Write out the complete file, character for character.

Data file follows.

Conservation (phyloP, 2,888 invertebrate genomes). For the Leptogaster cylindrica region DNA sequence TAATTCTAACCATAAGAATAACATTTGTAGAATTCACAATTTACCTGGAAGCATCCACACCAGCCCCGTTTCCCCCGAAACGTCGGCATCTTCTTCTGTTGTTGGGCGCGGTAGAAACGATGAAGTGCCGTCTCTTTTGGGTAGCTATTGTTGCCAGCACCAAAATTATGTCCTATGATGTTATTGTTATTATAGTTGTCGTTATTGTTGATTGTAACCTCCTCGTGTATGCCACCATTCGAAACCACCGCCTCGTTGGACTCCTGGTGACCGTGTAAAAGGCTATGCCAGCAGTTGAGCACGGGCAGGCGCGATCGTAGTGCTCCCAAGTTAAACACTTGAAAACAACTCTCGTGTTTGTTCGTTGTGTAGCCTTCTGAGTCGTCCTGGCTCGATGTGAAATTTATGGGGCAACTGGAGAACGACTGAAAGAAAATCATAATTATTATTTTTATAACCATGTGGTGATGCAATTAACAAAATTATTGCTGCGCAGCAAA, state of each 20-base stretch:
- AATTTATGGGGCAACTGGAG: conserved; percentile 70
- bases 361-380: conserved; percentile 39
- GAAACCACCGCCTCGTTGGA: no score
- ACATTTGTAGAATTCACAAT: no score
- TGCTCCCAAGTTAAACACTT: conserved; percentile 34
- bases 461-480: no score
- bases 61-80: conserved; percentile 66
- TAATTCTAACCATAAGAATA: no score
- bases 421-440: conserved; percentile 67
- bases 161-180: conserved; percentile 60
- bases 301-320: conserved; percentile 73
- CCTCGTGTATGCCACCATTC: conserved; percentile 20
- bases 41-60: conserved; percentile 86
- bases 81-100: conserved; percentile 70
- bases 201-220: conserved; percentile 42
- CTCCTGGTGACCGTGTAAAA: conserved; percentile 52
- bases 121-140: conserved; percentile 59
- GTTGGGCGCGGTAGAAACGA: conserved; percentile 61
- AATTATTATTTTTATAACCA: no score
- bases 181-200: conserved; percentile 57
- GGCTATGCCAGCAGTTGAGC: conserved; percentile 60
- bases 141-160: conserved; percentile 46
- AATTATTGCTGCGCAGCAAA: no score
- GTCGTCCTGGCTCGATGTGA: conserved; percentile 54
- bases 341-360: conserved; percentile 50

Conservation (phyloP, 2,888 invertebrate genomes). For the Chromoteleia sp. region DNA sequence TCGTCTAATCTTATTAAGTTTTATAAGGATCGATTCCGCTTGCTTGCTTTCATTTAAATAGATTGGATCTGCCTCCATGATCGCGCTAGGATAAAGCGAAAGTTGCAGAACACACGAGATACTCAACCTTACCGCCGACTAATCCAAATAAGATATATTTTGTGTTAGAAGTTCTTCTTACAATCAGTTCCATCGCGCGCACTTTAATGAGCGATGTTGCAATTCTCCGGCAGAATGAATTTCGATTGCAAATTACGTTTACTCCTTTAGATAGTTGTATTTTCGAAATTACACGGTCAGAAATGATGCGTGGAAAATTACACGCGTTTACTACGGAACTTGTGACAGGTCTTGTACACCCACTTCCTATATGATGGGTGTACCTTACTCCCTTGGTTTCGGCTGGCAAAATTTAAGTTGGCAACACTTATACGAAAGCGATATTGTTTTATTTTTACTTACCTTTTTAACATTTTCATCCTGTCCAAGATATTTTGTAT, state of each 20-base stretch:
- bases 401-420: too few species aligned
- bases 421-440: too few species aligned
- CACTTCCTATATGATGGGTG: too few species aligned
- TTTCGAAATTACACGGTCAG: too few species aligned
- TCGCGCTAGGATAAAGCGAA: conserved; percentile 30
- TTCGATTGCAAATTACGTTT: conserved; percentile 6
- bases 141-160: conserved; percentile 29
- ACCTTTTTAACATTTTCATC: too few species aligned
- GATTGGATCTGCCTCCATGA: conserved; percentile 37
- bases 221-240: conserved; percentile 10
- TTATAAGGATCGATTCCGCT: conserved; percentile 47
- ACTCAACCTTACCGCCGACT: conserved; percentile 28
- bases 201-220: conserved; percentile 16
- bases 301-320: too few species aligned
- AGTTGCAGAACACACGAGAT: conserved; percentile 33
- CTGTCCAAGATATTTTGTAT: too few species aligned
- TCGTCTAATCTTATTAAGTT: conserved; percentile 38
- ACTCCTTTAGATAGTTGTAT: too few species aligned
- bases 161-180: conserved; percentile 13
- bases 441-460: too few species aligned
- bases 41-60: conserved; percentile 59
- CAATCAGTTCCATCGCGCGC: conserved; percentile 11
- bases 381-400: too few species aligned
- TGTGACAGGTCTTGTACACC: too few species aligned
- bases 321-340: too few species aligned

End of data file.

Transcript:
Conservation (phyloP, 2,888 invertebrate genomes). For the Leptogaster cylindrica region DNA sequence TAATTCTAACCATAAGAATAACATTTGTAGAATTCACAATTTACCTGGAAGCATCCACACCAGCCCCGTTTCCCCCGAAACGTCGGCATCTTCTTCTGTTGTTGGGCGCGGTAGAAACGATGAAGTGCCGTCTCTTTTGGGTAGCTATTGTTGCCAGCACCAAAATTATGTCCTATGATGTTATTGTTATTATAGTTGTCGTTATTGTTGATTGTAACCTCCTCGTGTATGCCACCATTCGAAACCACCGCCTCGTTGGACTCCTGGTGACCGTGTAAAAGGCTATGCCAGCAGTTGAGCACGGGCAGGCGCGATCGTAGTGCTCCCAAGTTAAACACTTGAAAACAACTCTCGTGTTTGTTCGTTGTGTAGCCTTCTGAGTCGTCCTGGCTCGATGTGAAATTTATGGGGCAACTGGAGAACGACTGAAAGAAAATCATAATTATTATTTTTATAACCATGTGGTGATGCAATTAACAAAATTATTGCTGCGCAGCAAA, state of each 20-base stretch:
- AATTTATGGGGCAACTGGAG: conserved; percentile 70
- bases 361-380: conserved; percentile 39
- GAAACCACCGCCTCGTTGGA: no score
- ACATTTGTAGAATTCACAAT: no score
- TGCTCCCAAGTTAAACACTT: conserved; percentile 34
- bases 461-480: no score
- bases 61-80: conserved; percentile 66
- TAATTCTAACCATAAGAATA: no score
- bases 421-440: conserved; percentile 67
- bases 161-180: conserved; percentile 60
- bases 301-320: conserved; percentile 73
- CCTCGTGTATGCCACCATTC: conserved; percentile 20
- bases 41-60: conserved; percentile 86
- bases 81-100: conserved; percentile 70
- bases 201-220: conserved; percentile 42
- CTCCTGGTGACCGTGTAAAA: conserved; percentile 52
- bases 121-140: conserved; percentile 59
- GTTGGGCGCGGTAGAAACGA: conserved; percentile 61
- AATTATTATTTTTATAACCA: no score
- bases 181-200: conserved; percentile 57
- GGCTATGCCAGCAGTTGAGC: conserved; percentile 60
- bases 141-160: conserved; percentile 46
- AATTATTGCTGCGCAGCAAA: no score
- GTCGTCCTGGCTCGATGTGA: conserved; percentile 54
- bases 341-360: conserved; percentile 50

Conservation (phyloP, 2,888 invertebrate genomes). For the Chromoteleia sp. region DNA sequence TCGTCTAATCTTATTAAGTTTTATAAGGATCGATTCCGCTTGCTTGCTTTCATTTAAATAGATTGGATCTGCCTCCATGATCGCGCTAGGATAAAGCGAAAGTTGCAGAACACACGAGATACTCAACCTTACCGCCGACTAATCCAAATAAGATATATTTTGTGTTAGAAGTTCTTCTTACAATCAGTTCCATCGCGCGCACTTTAATGAGCGATGTTGCAATTCTCCGGCAGAATGAATTTCGATTGCAAATTACGTTTACTCCTTTAGATAGTTGTATTTTCGAAATTACACGGTCAGAAATGATGCGTGGAAAATTACACGCGTTTACTACGGAACTTGTGACAGGTCTTGTACACCCACTTCCTATATGATGGGTGTACCTTACTCCCTTGGTTTCGGCTGGCAAAATTTAAGTTGGCAACACTTATACGAAAGCGATATTGTTTTATTTTTACTTACCTTTTTAACATTTTCATCCTGTCCAAGATATTTTGTAT, state of each 20-base stretch:
- bases 401-420: too few species aligned
- bases 421-440: too few species aligned
- CACTTCCTATATGATGGGTG: too few species aligned
- TTTCGAAATTACACGGTCAG: too few species aligned
- TCGCGCTAGGATAAAGCGAA: conserved; percentile 30
- TTCGATTGCAAATTACGTTT: conserved; percentile 6
- bases 141-160: conserved; percentile 29
- ACCTTTTTAACATTTTCATC: too few species aligned
- GATTGGATCTGCCTCCATGA: conserved; percentile 37
- bases 221-240: conserved; percentile 10
- TTATAAGGATCGATTCCGCT: conserved; percentile 47
- ACTCAACCTTACCGCCGACT: conserved; percentile 28
- bases 201-220: conserved; percentile 16
- bases 301-320: too few species aligned
- AGTTGCAGAACACACGAGAT: conserved; percentile 33
- CTGTCCAAGATATTTTGTAT: too few species aligned
- TCGTCTAATCTTATTAAGTT: conserved; percentile 38
- ACTCCTTTAGATAGTTGTAT: too few species aligned
- bases 161-180: conserved; percentile 13
- bases 441-460: too few species aligned
- bases 41-60: conserved; percentile 59
- CAATCAGTTCCATCGCGCGC: conserved; percentile 11
- bases 381-400: too few species aligned
- TGTGACAGGTCTTGTACACC: too few species aligned
- bases 321-340: too few species aligned